Tuesday, October 4, 2016

Solange Knowles has blessed us...

 ...with her latest album "A Seat at The Table". The announcement of it's release came along with a total relaunch of her website and even a giveaway for fans. The website solangemusic.com is the perfect simplistic look at all things Solange. Many people know Solange Knowles as Beyoncé's sister but she is one of my biggest inspirations, as one can probably infer based on past posts I've made about her, and she has just drastically effected the web and the airwaves with "A Seat at The Table" including the digital book of the same title available for viewing on her website, offering over 100 pages of all of the song lyrics from the album, stylized on the page in poetic forms, and various glamorous yet subtly beautiful photos of herself and other Black people.

     The album is a melodic dream offering the narrative of being Black in America right now. Sol-Angel presents the topics of mental health, black owned businesses, the use of the word "nigga", family and lineage, segregation, police brutality, racism overall but truly who we are, what we have done and what we can do as Black people. With songs like "Rise" "Weary" and "Cranes in The Sky" she addresses the overwhelming issues or struggles with being Black in America and the state of the world today from a subtle, personal, and emotionally transparent standpoint. This is still Solange's voice and Solange's story, yet it is all of our stories, all of our narratives and that is what a beautiful piece of art is and does. Your art is working when you can spread love in a way where it seems you are putting yourself and all of your flaws and pain along with happiness out into the world for consumption. The songs are strung together with a number of interludes including several accounts from the rapper Master P, a narrative from Solange's father, and a snippet from her mother. To include the voices, feelings, and ideologies of her parents is a pure representation of the Black experience. Often all we have is the fact that our parents, their parents, and so on have fought for us to be here and we have to give thanks that we are here. At times it feels that our family is all we have and it is the struggles of our ancestors that keep us going now. As many say, if you don't know where you come from, you won't know where you are going. Master P is an icon, especially in the south, he is most known for, and also reflects on this fact in the interludes, starting his rap career as his own business. Instead of waiting for a record lable to recognize and sign him he started recording his own music and selling his own music out of the trunk of his car. The use of his voice and his narrative is a clever way to add an image and a "voice of God" to the grand idea of Black resilience, resistance, and prevalence.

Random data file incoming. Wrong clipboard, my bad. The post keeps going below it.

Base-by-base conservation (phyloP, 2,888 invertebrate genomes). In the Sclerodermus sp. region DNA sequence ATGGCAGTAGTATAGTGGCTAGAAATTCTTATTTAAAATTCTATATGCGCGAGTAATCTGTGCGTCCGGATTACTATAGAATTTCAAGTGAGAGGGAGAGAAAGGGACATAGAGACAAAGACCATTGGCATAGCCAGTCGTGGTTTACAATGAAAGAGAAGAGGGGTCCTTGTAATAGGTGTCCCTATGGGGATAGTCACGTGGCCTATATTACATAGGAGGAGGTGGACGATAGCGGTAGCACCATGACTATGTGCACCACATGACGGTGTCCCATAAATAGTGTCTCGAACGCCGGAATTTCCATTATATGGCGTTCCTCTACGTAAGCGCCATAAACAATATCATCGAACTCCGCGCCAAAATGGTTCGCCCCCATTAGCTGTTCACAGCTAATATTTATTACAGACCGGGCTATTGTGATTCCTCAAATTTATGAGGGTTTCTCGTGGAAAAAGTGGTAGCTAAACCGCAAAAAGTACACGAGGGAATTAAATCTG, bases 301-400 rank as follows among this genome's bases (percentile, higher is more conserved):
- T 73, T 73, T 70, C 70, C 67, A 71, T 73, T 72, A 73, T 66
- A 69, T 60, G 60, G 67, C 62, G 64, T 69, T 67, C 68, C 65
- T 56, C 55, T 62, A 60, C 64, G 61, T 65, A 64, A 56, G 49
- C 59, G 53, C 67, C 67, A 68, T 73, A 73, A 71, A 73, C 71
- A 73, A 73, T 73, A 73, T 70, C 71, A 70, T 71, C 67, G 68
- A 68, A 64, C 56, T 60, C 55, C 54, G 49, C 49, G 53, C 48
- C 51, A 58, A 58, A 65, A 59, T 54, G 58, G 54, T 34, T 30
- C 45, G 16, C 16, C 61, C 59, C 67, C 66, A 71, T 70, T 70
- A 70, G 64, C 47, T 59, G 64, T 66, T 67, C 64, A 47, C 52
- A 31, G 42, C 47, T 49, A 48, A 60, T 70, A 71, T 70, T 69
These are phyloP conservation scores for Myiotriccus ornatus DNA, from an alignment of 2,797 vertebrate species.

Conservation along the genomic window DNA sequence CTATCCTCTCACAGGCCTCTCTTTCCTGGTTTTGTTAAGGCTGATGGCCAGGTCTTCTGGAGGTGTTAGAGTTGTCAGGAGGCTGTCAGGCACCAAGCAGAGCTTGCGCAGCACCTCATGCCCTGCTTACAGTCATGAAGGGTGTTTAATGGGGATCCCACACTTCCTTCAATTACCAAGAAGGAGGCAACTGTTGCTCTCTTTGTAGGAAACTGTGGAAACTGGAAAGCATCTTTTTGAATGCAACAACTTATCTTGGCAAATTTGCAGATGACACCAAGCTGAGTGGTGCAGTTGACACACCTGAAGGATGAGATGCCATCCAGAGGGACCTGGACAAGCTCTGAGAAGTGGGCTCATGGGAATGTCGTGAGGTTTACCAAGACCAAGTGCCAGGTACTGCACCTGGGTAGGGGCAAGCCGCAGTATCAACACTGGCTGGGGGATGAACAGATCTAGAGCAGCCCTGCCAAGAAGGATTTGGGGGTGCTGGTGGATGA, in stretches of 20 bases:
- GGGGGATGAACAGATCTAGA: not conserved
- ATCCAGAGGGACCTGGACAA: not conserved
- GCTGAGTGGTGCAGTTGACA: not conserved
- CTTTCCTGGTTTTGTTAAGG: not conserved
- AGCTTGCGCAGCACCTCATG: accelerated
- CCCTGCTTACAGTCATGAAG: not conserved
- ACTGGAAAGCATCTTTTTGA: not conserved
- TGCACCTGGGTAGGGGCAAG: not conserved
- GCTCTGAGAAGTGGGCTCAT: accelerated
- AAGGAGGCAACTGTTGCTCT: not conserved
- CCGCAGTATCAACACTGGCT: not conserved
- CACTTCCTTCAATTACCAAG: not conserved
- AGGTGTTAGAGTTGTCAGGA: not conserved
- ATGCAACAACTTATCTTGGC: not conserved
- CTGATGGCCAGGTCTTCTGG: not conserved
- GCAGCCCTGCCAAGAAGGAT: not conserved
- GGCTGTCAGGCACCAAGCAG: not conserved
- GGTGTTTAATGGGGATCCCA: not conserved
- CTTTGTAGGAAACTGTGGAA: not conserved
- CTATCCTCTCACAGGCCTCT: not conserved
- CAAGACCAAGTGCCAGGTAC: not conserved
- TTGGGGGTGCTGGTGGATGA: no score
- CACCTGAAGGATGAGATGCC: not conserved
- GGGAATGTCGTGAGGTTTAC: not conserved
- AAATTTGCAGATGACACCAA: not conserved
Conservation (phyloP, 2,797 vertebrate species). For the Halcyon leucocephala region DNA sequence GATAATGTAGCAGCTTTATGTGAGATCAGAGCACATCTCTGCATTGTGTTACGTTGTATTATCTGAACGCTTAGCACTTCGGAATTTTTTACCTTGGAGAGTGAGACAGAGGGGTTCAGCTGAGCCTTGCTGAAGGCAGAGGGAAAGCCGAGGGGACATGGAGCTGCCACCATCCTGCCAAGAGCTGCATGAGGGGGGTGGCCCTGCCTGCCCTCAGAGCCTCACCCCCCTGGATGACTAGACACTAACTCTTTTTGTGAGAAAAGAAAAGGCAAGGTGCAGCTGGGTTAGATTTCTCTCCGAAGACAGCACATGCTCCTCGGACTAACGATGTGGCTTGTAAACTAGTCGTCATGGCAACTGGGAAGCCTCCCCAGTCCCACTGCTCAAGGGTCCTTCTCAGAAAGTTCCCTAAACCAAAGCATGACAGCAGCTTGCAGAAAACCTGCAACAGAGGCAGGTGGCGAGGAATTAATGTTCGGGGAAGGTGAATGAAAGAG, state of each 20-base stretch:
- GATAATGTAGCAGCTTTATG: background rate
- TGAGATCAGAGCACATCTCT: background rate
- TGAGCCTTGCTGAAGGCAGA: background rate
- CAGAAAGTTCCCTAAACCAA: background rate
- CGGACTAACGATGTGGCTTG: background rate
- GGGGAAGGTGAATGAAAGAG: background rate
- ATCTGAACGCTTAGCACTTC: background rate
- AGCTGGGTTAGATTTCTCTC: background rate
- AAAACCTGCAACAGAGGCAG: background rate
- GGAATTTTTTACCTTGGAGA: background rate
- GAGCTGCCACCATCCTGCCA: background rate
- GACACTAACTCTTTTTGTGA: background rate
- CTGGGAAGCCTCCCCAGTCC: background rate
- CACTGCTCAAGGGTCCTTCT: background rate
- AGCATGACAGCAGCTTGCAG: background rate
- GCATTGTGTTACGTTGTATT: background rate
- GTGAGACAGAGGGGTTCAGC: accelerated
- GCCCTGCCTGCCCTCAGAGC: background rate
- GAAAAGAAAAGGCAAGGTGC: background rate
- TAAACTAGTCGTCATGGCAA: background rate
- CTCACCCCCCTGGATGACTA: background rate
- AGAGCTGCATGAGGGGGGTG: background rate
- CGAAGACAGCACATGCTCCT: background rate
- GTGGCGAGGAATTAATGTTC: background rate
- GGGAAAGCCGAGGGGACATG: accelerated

"If you don't understand my record 
you don't understand me, so this is not for you"
Master P.

    The very title "A Seat at the Table" is a considerably cliche allusion to the Black experience in America. In the Post-Slavery south segregation was the norm and Jim-Crow was the law. Often Black people still worked for Whites as maids and house-help, and were literally not allowed at seat at the dinner table. This title could also derive from the very well known Langston Hughes poem "I, Too" in which he declares "I, too, am America."
     One of the most stand-out tracks on "A Seat At the Table" is "F.U.B.U.". FUBU the name of a clothing line founded by LL Cool J during the early 2000's is an acronym for "For Us, By Us" literally stating that the clothing was created for Black people by Black people. Solange presents the same exact sentiment on the track by the same name. She addresses trouble with racial profiling and racism as a whole Black people face everyday as she sings "All my niggas in the whole while world-- this shit is for us". She also states "Don't be mad you can't sing along, just be glad you got the whole wide world" addressing white people, the fact that white people can not sing along with this song because of the use of the word nigga, and white privilege. The song "Don't Touch My Hair" also offers the same kind of summation of a race related issue and the big picture.

    Sunday Night Sol-Angel surprised us once again with two brand new videos. One for "Cranes in The Sky" and the other for  "Don't Touch my Hair". Both offering the stunning, breath-taking imagery we saw in the photographs in the digital book as well as subtle yet notably clever camera movement.

     Comparisons to "Lemonade", the album equipped with a short film of music videos strung together, released by Solange's Big Sis in April are already to be expected no matter what kind of album Solange could have made. But as far as being magnificent representations of Black pride, Black love and Black power these are both exceptional projects. Especially with positive and encouraging images of Black women and Black Girl Magic. Solange's music always pulls from traditionally R&B with an alternative pop sound and even beats that have a late 80's early 90's feel, as usual Solange stayed true to herself.